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As Americans sit down to their Thanksgiving feasts today, Senegalese are furiously getting ready to celebrate the Muslim holiday Tabaski this Saturday.
Known as Eid al-Adha in much of the Muslim world, Tabaski is quite possibly the biggest holiday in Senegal, where almost 95 percent of the population is Muslim. People talk about it, save for it and prepare for it all year long.
On that day, Muslims around the world sacrifice sheep or other animals to commemorate Abraham's willingness to sacrifice his son Ishmael as an act of obedience to God.
Herders have been filling Dakar's empty lots and street medians with sheep all week in anticipation of the event. Young men walk the sidewalks brandishing sharp knives they are selling for the sacrifice. Tailors are working round the clock to finish the vibrant, flowing new boubous families will wear for the day. Women are cooking, having their hair done and stocking up on fresh makeup, jewelry and shoes. The markets are packed, and the air is buzzing with pre-holiday excitement and stress.
The day commemorates forgiveness, togetherness and generosity. Like American Thanksgiving, it is a day when families get together and eat ... and eat and eat.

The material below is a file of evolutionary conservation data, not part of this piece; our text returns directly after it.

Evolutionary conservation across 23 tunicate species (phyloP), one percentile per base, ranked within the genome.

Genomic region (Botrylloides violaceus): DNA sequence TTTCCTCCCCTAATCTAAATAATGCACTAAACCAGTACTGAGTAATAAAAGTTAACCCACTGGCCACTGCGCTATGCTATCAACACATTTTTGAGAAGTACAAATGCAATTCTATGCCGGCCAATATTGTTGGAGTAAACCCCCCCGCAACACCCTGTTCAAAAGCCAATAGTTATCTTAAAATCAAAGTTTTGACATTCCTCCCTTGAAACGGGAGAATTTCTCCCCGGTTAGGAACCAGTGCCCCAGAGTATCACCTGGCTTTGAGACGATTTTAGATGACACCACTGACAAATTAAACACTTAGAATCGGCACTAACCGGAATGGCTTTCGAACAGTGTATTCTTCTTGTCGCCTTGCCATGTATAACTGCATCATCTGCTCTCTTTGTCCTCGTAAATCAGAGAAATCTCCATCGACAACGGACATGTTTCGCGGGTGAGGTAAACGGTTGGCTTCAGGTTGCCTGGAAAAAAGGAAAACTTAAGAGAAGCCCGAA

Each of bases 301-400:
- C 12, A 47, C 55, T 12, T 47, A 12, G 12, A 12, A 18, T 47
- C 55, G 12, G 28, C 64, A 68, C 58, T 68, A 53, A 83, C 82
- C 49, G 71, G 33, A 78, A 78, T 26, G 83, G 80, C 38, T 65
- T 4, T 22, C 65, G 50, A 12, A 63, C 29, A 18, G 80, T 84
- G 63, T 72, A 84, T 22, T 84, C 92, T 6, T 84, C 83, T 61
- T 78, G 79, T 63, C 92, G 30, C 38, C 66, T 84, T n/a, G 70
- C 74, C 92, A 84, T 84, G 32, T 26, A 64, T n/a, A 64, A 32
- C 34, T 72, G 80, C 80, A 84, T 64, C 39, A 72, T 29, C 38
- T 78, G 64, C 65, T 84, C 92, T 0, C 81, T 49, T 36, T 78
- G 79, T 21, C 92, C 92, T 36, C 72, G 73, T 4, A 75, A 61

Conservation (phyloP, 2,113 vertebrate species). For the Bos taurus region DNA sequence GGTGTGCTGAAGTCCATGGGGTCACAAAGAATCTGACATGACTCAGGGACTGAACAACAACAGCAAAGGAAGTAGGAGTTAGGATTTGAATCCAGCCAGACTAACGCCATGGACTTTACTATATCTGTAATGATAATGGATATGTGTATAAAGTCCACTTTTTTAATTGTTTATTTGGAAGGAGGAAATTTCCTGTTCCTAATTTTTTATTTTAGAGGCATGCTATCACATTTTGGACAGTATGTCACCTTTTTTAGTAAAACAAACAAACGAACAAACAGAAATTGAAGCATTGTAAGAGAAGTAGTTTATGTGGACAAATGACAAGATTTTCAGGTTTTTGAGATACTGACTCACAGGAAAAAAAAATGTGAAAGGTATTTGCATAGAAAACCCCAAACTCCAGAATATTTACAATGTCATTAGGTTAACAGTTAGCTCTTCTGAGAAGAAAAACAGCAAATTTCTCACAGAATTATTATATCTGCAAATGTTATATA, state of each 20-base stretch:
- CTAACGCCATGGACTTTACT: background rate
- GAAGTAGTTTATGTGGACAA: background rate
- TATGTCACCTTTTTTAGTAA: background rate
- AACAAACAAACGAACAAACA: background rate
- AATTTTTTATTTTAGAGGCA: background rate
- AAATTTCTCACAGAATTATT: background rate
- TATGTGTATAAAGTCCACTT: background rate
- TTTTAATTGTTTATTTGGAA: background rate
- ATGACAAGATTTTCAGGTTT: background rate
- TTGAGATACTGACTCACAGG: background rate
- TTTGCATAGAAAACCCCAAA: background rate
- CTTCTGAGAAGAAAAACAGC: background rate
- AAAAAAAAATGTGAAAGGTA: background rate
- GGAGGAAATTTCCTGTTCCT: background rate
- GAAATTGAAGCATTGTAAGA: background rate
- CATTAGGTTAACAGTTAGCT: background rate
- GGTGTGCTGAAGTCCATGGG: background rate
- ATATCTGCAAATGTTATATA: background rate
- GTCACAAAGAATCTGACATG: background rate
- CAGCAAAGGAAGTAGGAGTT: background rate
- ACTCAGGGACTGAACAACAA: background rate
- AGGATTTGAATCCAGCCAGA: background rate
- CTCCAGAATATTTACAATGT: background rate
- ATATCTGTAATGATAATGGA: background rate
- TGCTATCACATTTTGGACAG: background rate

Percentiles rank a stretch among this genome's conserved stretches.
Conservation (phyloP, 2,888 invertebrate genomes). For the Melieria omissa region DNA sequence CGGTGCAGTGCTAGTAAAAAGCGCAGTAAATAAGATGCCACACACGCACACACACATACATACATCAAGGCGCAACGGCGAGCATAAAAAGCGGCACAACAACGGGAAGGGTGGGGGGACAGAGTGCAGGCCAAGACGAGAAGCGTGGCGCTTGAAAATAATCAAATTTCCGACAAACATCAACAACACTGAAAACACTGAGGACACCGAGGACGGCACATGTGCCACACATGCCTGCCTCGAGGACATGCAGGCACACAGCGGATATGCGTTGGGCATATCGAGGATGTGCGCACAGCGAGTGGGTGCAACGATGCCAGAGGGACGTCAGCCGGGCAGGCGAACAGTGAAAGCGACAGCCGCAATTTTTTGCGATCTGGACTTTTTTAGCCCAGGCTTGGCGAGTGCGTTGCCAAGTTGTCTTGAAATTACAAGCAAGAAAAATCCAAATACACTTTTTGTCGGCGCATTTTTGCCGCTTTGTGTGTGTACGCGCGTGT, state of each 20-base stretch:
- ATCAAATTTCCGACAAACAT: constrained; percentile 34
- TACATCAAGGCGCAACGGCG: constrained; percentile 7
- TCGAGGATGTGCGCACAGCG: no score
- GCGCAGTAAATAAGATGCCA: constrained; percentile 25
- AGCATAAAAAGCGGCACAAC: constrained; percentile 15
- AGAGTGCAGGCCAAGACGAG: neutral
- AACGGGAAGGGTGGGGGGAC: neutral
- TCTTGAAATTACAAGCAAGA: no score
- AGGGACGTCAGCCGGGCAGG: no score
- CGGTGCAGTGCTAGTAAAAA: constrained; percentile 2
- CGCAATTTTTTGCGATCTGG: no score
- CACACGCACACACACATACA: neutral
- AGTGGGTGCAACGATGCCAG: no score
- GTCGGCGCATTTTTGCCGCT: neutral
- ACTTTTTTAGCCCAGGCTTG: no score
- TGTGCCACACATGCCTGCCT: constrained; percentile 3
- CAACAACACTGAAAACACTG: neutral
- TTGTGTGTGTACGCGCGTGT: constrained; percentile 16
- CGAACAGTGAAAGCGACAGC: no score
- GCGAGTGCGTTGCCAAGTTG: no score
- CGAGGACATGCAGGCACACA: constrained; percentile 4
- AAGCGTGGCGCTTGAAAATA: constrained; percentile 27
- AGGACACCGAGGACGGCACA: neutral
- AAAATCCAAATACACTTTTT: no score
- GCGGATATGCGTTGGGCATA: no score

Though Saturday is the actual holiday, Tabaski is really a three-day affair, with families celebrating until Monday. The autoroutes will be jampacked with Dakar residents going home to their towns or villages for the weekend. Those who stay in Dakar will celebrate at their houses and then visit friends and family around town to spread some holiday cheer and show off their fancy new outfits.
Celebrating Tabaski is not cheap. A sheep can cost anywhere from $150 to $1,000, and families go hundreds of dollars in debt on new outfits and supplies for the event.
Just keeping the lights on and putting food on the table is a daily struggle for many Senegalese families. Though Tabaski season is always a bit of a scramble for cash, people have told me that this year is more difficult than most. Work is hard to come by, and things seem more expensive.
They have said they are really feeling the crunch of the global financial crisis, and a sheep won't be the only sacrifice many families will make come Saturday.